Editors Note: The following series “Beyond the Beignets: A deeper look at New Orleans” is a week-long series curated by Rena Repenning as part of the Digital Research Internship Program in partnership with ViaNolaVie. The DRI Program is a Newcomb Institute technology initiative for undergraduate students combining technology skillsets, feminist leadership, and the digital humanities.
Because I live in New Orleans as a Tulane student, I often feel like a visitor instead of a resident because Tulane’s social life is disconnected from the city’s year-round residents. When creating Beyond the Beignets, I compiled 10 articles that articulated an often overlooked part of city life. This piece is written from the perspective of the muralist and their ideas about public art, race, history, and the power that imagery has. This was originally published on February 26th, 2019.
My name is E’njoli Phillips and I’m taking on the perspective of Henry Lipkis, a well known muralist in New Orleans. This is what I imagine his words would be about his $20 Bill Mural.
So here’s the story behind the $20 bill. The art piece that was initially on the wall was done by an artist from out of town. It depicted Andrew Jackson, James Madison, and Thomas Jefferson. I lived right by that wall and thought, “That should’ve been a Tubman $20. This is going to be trouble.”
The original piece went up in the midst of the Confederate Monuments, so to see Andrew Jackson, alongside all these other powerful slave owners going up, it made a lot of residents pretty angry. Then came the graffiti writers; they bombed all over it. It got fixed. Then it got tagged with “Slave Owner,” over each of the presidents.
A couple weeks went by and it got fixed again. Then it had “Fuck Trump, Fuck Fascists.”
“This [graffitti] was done out of spite. People are just ignorant and don’t think how their actions can affect a community. History is just that, no one wants to be reminded of it every chance they get,” says Angelique, a community member. At this point it’s been a constant battle between graffiti writers and the artist. This went on about five months until my partner, Devin Reynolds, and I decided to paint Tubman all over the wall in just one day.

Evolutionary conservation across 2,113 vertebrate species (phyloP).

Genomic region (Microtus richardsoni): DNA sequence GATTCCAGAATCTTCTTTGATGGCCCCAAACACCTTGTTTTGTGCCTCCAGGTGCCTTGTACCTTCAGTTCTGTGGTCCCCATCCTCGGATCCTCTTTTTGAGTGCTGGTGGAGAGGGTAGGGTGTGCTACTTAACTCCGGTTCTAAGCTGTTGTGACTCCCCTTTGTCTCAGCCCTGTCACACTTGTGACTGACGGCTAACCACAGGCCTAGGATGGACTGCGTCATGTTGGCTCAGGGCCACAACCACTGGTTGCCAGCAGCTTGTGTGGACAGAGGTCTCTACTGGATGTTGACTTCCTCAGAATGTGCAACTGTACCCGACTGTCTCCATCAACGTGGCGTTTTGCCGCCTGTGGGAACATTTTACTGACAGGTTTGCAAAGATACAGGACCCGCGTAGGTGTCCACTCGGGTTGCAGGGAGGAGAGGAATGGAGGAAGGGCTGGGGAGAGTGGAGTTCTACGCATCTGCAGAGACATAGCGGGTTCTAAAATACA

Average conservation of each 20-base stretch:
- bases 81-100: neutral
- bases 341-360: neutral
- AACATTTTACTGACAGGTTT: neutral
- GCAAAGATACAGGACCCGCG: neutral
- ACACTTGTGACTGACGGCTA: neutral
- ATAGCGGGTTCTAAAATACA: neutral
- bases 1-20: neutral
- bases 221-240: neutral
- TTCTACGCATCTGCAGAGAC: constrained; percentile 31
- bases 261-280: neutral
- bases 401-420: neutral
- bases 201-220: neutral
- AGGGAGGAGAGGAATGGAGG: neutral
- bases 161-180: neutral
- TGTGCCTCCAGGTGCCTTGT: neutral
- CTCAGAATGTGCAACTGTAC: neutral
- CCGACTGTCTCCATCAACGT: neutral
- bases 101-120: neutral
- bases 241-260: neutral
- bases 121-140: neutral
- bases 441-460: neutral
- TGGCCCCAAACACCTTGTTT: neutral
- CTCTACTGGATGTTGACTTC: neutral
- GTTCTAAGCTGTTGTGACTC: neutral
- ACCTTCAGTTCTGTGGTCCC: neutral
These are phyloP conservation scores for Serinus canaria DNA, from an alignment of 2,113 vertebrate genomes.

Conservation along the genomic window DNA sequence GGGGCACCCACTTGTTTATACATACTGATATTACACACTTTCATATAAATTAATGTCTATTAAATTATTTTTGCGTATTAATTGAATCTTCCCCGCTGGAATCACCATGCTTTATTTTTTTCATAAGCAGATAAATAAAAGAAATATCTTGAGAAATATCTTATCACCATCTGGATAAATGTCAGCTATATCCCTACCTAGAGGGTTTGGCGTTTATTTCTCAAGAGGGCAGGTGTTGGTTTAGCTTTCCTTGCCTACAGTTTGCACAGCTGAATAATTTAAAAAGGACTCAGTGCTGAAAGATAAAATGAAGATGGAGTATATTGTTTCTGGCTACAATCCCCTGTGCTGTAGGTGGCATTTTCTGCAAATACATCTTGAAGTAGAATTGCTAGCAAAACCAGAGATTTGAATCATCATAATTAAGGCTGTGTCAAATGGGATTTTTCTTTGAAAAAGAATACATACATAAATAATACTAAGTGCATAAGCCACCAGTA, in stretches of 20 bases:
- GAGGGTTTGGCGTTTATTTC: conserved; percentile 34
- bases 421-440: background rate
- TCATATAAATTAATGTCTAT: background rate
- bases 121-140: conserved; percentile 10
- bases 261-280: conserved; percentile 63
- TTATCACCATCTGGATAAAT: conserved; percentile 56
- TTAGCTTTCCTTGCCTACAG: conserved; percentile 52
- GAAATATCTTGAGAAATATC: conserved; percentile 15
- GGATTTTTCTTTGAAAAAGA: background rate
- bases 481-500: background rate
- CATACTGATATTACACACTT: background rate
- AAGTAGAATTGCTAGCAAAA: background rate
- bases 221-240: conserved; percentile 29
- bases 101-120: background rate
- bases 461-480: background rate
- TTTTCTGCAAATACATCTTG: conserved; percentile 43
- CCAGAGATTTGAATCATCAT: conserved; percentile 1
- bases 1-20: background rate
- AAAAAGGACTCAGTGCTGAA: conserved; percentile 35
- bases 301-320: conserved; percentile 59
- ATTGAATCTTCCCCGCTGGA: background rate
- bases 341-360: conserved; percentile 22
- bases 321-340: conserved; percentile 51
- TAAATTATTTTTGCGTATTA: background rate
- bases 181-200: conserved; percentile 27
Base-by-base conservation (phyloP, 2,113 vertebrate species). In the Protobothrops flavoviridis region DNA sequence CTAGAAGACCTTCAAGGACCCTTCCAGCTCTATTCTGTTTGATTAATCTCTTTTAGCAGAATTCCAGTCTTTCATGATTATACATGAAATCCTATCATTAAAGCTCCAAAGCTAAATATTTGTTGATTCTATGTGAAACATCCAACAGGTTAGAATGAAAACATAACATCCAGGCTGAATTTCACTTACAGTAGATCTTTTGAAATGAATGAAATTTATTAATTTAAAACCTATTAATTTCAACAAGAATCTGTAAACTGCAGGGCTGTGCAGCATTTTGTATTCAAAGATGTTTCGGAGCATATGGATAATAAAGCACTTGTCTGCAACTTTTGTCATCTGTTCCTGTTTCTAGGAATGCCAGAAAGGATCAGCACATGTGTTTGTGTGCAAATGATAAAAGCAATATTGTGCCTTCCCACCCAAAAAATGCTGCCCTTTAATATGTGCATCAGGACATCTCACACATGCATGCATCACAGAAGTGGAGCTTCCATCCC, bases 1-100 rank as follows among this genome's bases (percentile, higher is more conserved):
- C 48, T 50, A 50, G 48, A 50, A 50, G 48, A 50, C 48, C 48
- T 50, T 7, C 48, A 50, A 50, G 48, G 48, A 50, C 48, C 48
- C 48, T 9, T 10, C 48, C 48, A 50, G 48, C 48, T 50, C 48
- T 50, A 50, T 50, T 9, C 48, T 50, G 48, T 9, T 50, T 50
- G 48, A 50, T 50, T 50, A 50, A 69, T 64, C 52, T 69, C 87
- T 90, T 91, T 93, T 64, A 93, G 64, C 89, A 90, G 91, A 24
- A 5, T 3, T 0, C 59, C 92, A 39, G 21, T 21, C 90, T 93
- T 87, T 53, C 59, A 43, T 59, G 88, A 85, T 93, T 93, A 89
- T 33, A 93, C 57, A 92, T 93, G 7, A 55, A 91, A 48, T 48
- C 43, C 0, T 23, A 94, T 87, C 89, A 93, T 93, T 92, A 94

As a white male, and a muralist in this situation, I saw a mess in a mural that was created in ignorance of the social and political movements of the city. When the other artist [of that presidential mural] was critiqued for her public work, she got defensive instead of owning her mistake and doing something better. At that point it erupted into that battle with graffiti writers and, while it was entertaining to watch vandals dish out social justice, it was also painful for the neighborhood to watch that all go down, and in the end it was a big horrible mess that everybody had to see, every day.
So, as a white muralist, I saw an opportunity to do right by the neighborhood I lived in, where another white muralist had messed up. We’ve got to correct our own whenever possible.
Harriet Tubman is a black icon but also an American icon — someone that everybody can find inspiration within. To look and learn from her story of empowerment, subversion, rebellion, and freedom for her people at all costs. “Harriet Tubman is a powerful black women that everyone should remember,” said Angelique, a community member.
The idea of the treasury department putting her face on the $20 dollar bill came up during the Obama administration, and it seems like a nearly impossible gesture looking at our government today. Even if it were to happen, it would be bittersweet but also not 100% righteous, to put the face of America’s most iconic liberator on the currency which is often felt as an object of oppression, could be kind of sad. So there’s definitely a contradiction in there.
Is a $20 bill all we’re worth? After all the years of pain, suffering and strife, all you have to offer is a $20 bill?
“The black women is art; a perfect expression of pain, struggle, strength, and beauty. Harriet Tubman is revolutionary and should not be undermined,” says the community member Angelique.
Today, people are pretty excited to see an African American woman on American currency. I think as we are transitioning into this democratized society, it’s refreshing to see someone who looks like you on something as important as money. I think it’s chance to show that honoring a hero who defended ideals we all treasure is simply the correct thing to do: an act that rallies, as Abraham Lincoln said in another time of strife, “the better angels of our nature.”
Tubman is one of the most exceptional female leaders in our nation’s history. Born a slave, she fled North like thousands of others who escaped along the Underground Railroad. This was brave enough, but then she returned in disguise countless times over the course of a decade to spirit a hundred or more to freedom. Although a mural to her won’t automatically cure the racial caste in America, its a step in the right direction.